Plan how you’ll store it
Imagine how demoralizing (and alarming) it would be to dip into your food storage in a time of need, only to find that your food had spoiled or been ransacked by rodents. If you’re going to stock up, you’ll need to maximize the life span of your stored food and supplies. Here’s how.
Keep it dark. Ultraviolet and other forms of light can be very damaging to foods, especially those in clear packaging like jars and see-through plastic bags. This damage will shorten their lifespan and it can ruin their flavor. Choose a dark spot, if you can. If that’s not an option, cover your stash with something dark to block the light and choose items to store in light-proof containers.
Keep it cool. The lower the temperature, the longer food will last. Cool temperatures are critical to food storage. It’s also helpful if those cool temperatures don’t fluctuate. If you’ve got a spare closet in a cool part of your home, you’ve already got the perfect place for a prepper pantry. If not, get creative and find a space that meets the criteria.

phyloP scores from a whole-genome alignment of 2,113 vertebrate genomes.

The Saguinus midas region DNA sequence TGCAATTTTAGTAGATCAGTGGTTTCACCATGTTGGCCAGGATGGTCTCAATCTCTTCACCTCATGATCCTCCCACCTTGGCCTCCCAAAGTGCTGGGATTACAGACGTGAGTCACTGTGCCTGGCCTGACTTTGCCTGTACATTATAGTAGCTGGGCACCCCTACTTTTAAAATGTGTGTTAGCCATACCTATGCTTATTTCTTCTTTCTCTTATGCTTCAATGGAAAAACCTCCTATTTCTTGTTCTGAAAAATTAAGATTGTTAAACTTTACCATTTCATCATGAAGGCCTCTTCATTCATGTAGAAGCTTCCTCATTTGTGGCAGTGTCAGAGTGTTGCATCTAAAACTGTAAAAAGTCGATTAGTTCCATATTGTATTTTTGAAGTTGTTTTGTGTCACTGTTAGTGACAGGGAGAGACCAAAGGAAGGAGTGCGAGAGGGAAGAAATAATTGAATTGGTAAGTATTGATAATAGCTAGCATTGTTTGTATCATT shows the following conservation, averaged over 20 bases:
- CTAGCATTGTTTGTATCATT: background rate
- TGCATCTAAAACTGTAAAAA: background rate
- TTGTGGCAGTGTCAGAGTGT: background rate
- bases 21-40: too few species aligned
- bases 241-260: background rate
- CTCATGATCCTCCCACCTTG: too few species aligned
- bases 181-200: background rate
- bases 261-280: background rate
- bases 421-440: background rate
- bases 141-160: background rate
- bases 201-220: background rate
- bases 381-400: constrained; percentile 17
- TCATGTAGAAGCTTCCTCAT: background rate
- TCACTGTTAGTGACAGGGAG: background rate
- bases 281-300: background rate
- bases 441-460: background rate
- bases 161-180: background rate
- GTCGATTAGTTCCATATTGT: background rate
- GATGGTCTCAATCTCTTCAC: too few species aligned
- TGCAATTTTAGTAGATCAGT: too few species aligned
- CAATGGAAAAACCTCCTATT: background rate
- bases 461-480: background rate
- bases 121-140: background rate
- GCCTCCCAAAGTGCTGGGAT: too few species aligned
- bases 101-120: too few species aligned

Keep it dry. Moisture will encourage the two forms of life that will ruin your food: fungal organisms (like mold) and food-spoiling bacteria. Start by picking a dry spot and buy food that is packaged to resist moisture.
Keep it away from pests. There are plenty of other hungry creatures in this world, not just your spouse and the kids. Keep a few mouse traps active in your pantry and package your food to resist insects. The food you save may save your life.
Know your numbers
When it comes to food, a little bit of math will go a long way to ensure that you’ve stocked up adequately. Run the numbers to make sure there’s enough nourishment to go around. (Tim MacWelch/)